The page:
Notably, the waiting list for new assessments has been reduced from 13.7 weeks to 4.5 weeks. Due to this enhanced service patients are being educated about their new diagnosis and how to implement self-management principles and improve self-efficacy.

Southern Health & Social Care Trust

The Virtual Rheumatology Biologic Clinic (VRBC) is a new service model introduced to address some of the challenges facing the rheumatology biologics service in the Southern Health & Social Care Trust.

The use of biologic therapies has transformed the management of inflammatory arthritis, however a number of challenges have been encountered. Infrastructure has thus been put in place to establish a weekly virtual biologics clinic to address these challenges.

Prior to the commencement of the clinic, a biologic drug pathway for the treatment of rheumatoid arthritis, psoriatic arthritis and ankylosing spondylitis – taking into consideration drug cost, current guidelines, evidence base and patient factors – was agreed by the rheumatology team. This is used by clinicians to choose the most cost-effective and clinically-appropriate drug treatment for each patient. A drug tapering protocol was also agreed.

Results from the first 12 weeks of the VRBC demonstrate that the aims of the clinic are being met, with there being regular multidisciplinary review of patients with medicines optimisation within the rheumatology biologics service.

Pharmacy Student Leadership

Sponsored Sponsored by
The Pharmacists’ Defence Association in Association with Queen’s University Belfast

Queen’s University Belfast

As the leader of the mental health and wellbeing team within the school – which consists of 24 student members – Aine has embraced the opportunity to open the minds of future pharmacists and challenge the way in which they view mental health conditions.

Since completing the mental health first aid training and becoming part of the team in first year, Aine’s dedication and passion for the cause have been unwavering. She has worked hard to merge the old and newly-trained members to form the current team in the school, and the consistent organisation of events, such as coffee mornings, small presentations, and information stands, has led to a huge growth in engagement.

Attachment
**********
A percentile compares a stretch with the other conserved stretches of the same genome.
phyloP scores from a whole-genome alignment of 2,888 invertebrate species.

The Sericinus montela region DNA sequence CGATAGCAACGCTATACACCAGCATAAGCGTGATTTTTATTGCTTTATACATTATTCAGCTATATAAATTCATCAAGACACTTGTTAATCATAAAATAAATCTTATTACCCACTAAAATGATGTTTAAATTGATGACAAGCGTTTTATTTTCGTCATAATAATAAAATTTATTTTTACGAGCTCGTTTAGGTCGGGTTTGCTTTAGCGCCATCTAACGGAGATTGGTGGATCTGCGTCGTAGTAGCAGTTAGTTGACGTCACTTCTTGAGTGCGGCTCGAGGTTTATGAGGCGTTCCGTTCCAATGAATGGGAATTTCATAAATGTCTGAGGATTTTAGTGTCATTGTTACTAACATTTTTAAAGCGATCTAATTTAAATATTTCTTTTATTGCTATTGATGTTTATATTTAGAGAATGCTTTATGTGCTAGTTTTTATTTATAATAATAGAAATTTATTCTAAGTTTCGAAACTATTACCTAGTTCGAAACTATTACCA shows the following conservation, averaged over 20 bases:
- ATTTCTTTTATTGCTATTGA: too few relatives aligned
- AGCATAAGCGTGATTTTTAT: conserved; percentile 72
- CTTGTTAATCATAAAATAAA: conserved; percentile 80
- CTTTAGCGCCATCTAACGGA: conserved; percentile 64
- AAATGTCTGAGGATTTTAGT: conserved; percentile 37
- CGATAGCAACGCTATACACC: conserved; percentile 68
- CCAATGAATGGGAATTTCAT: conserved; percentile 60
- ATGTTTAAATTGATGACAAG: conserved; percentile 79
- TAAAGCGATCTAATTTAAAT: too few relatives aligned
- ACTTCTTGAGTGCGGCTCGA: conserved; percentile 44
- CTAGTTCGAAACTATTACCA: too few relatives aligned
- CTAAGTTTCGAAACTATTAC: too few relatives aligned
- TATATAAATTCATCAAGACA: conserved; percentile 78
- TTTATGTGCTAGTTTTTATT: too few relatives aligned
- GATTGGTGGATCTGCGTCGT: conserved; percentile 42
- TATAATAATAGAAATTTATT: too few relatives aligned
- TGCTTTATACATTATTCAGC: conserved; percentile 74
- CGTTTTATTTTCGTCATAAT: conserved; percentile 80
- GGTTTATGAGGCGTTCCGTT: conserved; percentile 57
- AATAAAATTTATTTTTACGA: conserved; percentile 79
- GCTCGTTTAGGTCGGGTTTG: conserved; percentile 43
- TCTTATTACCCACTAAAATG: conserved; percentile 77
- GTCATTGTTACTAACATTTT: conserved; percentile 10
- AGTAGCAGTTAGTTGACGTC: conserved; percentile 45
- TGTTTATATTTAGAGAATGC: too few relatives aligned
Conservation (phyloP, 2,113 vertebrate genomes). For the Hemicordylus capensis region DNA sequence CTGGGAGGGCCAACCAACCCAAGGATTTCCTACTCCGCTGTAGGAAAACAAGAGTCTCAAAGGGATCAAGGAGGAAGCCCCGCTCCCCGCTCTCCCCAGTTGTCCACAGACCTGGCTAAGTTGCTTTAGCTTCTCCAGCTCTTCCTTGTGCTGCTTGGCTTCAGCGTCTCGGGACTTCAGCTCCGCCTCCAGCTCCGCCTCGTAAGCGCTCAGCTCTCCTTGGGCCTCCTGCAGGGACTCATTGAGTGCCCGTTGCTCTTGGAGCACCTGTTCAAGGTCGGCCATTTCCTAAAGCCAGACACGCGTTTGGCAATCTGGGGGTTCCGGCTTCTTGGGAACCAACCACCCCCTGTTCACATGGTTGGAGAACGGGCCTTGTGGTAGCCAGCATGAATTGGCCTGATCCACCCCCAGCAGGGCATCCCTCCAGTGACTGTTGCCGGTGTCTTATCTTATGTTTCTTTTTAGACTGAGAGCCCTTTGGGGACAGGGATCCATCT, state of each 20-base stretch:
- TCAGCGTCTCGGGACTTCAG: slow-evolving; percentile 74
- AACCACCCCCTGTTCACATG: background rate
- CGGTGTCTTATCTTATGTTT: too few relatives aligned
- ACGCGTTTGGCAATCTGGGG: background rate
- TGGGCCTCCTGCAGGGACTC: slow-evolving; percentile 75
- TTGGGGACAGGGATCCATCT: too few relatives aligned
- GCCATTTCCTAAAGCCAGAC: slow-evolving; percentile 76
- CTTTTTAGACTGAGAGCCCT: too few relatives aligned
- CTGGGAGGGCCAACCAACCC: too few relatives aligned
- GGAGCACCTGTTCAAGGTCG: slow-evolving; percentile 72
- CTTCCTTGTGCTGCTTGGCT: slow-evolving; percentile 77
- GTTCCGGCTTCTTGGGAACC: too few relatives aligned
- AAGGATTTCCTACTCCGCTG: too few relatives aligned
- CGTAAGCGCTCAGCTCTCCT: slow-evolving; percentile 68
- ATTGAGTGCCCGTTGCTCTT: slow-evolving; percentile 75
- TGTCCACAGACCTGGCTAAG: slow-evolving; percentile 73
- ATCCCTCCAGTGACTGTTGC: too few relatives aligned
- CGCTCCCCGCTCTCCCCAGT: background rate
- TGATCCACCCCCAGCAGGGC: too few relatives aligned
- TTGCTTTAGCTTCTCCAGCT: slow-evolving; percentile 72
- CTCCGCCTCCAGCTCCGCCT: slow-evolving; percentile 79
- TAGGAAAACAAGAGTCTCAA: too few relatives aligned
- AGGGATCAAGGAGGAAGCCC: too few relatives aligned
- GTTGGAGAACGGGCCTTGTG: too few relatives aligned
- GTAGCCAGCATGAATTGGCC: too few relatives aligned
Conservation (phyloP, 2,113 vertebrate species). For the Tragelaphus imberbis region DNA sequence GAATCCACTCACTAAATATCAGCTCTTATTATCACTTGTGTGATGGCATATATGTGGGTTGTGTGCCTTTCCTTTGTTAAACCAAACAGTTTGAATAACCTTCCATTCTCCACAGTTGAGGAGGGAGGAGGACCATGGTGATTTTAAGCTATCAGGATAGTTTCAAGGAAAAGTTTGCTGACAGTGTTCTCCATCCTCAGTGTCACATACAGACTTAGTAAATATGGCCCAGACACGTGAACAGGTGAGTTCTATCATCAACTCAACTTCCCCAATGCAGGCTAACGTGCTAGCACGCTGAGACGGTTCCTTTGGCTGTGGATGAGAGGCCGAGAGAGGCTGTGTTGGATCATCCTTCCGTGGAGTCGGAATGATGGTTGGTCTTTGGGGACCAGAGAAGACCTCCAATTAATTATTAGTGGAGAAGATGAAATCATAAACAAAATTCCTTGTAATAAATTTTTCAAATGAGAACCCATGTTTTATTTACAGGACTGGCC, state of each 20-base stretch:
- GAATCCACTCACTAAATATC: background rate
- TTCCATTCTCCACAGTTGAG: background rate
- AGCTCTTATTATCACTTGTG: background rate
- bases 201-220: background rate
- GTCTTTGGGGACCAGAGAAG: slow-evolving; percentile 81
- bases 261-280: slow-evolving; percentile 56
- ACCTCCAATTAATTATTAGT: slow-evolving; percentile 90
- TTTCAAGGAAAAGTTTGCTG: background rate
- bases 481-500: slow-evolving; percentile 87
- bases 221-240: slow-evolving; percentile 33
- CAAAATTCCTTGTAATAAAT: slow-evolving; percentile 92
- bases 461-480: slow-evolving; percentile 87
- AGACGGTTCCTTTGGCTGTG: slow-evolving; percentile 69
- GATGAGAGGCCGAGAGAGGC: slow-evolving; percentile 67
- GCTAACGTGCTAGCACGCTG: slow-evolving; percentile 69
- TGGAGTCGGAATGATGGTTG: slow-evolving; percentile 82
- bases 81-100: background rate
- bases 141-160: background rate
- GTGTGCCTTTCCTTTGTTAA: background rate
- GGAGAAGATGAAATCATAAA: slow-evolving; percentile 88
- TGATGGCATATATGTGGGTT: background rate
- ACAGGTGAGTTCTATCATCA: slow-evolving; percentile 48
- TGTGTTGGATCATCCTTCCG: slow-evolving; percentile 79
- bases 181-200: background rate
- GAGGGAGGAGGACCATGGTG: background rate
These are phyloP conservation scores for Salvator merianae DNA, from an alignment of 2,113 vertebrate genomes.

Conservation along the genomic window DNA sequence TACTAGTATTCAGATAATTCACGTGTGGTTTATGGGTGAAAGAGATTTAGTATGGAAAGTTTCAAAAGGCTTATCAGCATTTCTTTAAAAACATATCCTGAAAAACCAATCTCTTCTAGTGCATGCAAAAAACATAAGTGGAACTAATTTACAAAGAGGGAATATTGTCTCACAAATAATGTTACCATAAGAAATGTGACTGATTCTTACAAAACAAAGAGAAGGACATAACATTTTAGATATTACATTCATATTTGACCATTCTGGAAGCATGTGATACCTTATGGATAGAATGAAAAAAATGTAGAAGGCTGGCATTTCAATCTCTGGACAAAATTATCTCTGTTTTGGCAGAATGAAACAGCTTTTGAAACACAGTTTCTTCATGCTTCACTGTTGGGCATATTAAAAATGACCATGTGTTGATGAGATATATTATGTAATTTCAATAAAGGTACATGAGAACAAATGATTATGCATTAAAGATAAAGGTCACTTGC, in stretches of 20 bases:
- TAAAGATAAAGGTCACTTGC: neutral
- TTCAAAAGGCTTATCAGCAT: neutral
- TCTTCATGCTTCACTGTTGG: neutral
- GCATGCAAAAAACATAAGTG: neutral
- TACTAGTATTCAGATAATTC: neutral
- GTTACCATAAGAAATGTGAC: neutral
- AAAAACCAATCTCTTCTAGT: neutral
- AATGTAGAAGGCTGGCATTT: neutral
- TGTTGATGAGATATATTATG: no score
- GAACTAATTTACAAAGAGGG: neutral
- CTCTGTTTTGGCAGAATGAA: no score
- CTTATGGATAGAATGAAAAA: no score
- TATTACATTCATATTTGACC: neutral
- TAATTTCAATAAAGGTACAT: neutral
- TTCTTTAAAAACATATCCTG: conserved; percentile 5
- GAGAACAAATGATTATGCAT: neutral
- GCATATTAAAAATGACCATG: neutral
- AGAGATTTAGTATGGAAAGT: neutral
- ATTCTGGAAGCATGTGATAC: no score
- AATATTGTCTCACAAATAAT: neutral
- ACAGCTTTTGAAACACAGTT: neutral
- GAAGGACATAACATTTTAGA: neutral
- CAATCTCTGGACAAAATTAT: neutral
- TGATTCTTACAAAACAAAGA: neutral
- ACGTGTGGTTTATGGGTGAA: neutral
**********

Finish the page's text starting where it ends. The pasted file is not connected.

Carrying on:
Aine is currently in the process of launching a social media page to promote good mental health habits, as well as foster open conversation.

Ulster University

Christine’s engagement in Staff-Student Consultative Committees and Subject Committees as class representative is an integral part of developing current teaching methods within the School of Pharmacy at Ulster University. She plays an important role in providing feedback to course directors on learning and teaching methods so that her organisation can continue to adapt and improve.

Throughout Christine’s studies she has forged a strong passion for Public and Patient Involvement within the curriculum.

This interest has encouraged her to take up the role of student ambassador for Public and Patient Involvement within undergraduate studies. As part of this, she has become involved in research currently being undertaken at Ulster University, investigating new and innovative strategies for the delivery of these seminars. In November 2019, Christine also represented the pharmacy student body at a ‘think-tank’ discussion at the Jordanstown campus of the university as part of their Involve Week.

Queen’s University Belfast

Having been elected student representative for her year group, Shauna has undertaken extensive responsibilities to help set the future for budding pharmacists in greater stead.

The role has involved her reaching out to her peers, listening to their viewpoints on the course, and collating this information and feeding it back to the Staff-Student Consultative Committee. During these meetings Shauna would speak on behalf of the year group, while the staff would listen and work with them to make changes. For example, at the last meeting she suggested that it would be more beneficial if the students were introduced to more patients in the Advanced Pharmaceutical Care workshops. The staff have since considered the proposal and are working to implement this.